Human Trafficking in the Healthcare Industry

Excessive “Buy Out” Clauses Turn Foreign Nurses into Indentured Servants

Many of the foreign nurses and physical therapists in New York City were recruited by staffing agencies with the promise of good pay and working visas.  In return, the foreign workers signed employment contracts requiring them to work for a certain number of years. If they leave before the end of the contract term, they must pay a “buy-out” fee or “liquidated damages” to the recruiter.

These types of fees are enforceable as “liquidated damages” if the amounts are reasonably related to the actual costs incurred by the recruiters.  The reasonable costs may include money spent on visa applications, travel and lodging for the foreign worker.

A problem arises when the “buy out” fees are much higher than the recruiters’ actual costs. Excessive “buy out” fees are not only unenforceable penalties.  Courts have held that they may create illegal contracts of indentured servitude if they unduly coerce the employee to continue working for the recruiter.

We have brought several lawsuits challenging the enforceability of “buy out” fees ranging from $20,000 to $30,000.  In each case, federal judges in New York agreed that the fees were unenforceable penalties because they were not reasonably related to the actual costs incurred by the recruiter to bring the nurse or physical therapist to this country.  In some cases, the nurses and physical therapists had paid for most of the costs themselves, including their own visa processing, airfare and lodging.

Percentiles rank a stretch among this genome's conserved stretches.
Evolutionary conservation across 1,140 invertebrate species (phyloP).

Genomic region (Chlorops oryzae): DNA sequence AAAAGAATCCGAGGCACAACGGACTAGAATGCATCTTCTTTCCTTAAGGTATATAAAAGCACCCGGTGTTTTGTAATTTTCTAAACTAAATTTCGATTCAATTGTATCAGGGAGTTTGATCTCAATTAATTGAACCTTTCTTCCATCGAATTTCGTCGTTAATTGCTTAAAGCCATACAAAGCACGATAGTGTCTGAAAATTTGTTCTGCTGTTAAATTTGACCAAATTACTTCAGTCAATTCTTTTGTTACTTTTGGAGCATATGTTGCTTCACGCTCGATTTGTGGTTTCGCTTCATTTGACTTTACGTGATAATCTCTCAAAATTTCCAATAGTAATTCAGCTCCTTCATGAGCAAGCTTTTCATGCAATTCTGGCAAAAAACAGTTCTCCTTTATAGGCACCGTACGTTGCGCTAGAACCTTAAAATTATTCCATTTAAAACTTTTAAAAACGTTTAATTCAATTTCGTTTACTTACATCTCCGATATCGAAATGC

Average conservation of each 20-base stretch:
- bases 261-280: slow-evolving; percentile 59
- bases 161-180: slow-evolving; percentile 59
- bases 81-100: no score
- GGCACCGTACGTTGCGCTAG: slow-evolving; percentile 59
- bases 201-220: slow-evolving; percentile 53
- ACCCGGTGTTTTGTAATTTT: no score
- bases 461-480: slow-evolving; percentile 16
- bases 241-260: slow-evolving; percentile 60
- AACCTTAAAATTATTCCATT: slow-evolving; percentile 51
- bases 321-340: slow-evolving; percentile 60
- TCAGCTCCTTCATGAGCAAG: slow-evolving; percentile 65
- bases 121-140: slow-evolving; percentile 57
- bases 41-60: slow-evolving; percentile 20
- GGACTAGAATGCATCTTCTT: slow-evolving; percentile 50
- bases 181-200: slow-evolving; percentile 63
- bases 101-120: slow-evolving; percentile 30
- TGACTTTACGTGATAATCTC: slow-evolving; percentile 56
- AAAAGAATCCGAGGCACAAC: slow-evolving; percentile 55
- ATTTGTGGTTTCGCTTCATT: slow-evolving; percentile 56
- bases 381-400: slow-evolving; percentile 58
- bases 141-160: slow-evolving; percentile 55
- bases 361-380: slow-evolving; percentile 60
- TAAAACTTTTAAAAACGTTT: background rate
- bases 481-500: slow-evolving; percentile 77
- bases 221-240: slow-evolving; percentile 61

We have also brought claims for damages and injunctive relief against recruiters who abused foreign workers and used the “buy out” fees to deter them from leaving.  The abuses included not paying the agreed upon wages, not paying overtime, refusing to process the appropriate visa applications, and filing fraudulent visa applications. 

In one case, Judge William F. Pauley III held that our complaint stated a claim for violations of both the Trafficking Victims Protection Act and the Racketeering Influenced and Corrupt Organizations Act (RICO).  See Javier v. Beck, No. 13-CV-2926 (WHP), 2014 WL 3058456 (S.D.N.Y. July 3, 2014).

In another case, Judge Jesse M. Furman entered judgment against a foreign labor recruiter for violations of the Trafficking Victims Protection Act and common law fraud.  See Macolor v. Libiran, 14-CV-4555 (JMF) (S.D.N.Y. Apr. 13, 2016).

Foreign workers who have been abused and threatened by their employers should know that the U.S. justice system will protect them.  Do not simply acquiesce to your employer’s threats.  Get legal advice and stand up for your rights.

To schedule a free and confidential consultation, call John Howley, Esq. at (212) 601-2728.

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